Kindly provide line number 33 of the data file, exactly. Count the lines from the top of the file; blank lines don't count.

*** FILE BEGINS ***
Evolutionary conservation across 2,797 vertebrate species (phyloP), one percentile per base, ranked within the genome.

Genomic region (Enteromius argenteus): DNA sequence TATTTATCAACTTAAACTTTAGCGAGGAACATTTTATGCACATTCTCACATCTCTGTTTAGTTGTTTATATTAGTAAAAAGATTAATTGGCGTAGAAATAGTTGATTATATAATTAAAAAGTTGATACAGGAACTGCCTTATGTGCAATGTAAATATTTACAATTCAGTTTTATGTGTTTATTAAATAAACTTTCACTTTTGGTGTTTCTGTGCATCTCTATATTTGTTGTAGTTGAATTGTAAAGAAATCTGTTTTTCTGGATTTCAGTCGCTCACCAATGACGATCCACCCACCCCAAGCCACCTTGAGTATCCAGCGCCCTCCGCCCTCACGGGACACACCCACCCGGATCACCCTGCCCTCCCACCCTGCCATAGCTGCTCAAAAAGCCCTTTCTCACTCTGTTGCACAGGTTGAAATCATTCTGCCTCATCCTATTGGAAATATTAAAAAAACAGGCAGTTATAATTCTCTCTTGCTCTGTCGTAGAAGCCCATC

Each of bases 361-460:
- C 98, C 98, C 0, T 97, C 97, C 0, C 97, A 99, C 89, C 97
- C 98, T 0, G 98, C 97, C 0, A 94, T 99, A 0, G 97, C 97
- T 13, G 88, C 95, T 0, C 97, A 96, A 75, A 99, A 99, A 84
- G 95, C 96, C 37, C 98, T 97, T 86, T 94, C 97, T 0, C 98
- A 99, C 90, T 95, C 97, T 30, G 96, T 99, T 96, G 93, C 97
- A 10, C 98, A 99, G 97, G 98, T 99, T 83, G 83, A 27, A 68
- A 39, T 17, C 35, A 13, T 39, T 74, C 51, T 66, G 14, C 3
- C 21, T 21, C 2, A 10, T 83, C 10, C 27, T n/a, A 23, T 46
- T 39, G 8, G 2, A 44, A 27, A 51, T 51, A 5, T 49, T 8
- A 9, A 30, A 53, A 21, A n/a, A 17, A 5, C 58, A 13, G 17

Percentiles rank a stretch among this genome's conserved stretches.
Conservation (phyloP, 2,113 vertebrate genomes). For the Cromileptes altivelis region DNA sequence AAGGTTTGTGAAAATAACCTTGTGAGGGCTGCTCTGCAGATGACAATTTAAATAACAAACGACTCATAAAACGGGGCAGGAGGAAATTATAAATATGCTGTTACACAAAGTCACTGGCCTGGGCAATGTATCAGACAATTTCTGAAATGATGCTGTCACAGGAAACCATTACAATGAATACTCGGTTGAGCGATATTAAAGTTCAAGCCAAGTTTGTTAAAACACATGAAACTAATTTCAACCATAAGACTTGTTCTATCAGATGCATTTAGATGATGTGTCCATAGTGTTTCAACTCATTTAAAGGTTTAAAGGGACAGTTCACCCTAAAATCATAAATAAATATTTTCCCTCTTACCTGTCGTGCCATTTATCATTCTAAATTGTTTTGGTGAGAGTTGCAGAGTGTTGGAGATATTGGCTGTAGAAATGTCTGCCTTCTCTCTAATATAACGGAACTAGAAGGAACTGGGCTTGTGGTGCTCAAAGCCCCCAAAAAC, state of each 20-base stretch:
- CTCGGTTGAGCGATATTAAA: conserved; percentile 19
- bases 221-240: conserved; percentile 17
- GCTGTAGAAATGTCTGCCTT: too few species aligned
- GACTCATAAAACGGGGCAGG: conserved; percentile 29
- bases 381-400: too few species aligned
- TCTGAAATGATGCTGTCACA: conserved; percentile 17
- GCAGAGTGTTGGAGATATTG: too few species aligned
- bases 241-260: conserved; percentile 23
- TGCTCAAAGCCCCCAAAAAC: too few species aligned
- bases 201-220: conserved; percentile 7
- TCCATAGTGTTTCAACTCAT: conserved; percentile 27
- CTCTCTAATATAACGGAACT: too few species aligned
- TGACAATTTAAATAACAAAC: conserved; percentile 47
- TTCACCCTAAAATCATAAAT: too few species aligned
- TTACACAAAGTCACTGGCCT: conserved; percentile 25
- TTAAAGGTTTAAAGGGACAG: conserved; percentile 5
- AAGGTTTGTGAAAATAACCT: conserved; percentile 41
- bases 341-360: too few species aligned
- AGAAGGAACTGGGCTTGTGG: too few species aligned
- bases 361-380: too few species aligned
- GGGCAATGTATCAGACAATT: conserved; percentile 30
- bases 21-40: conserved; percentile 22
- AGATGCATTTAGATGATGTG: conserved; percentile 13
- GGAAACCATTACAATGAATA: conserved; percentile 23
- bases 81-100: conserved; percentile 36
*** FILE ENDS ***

- bases 341-360: too few species aligned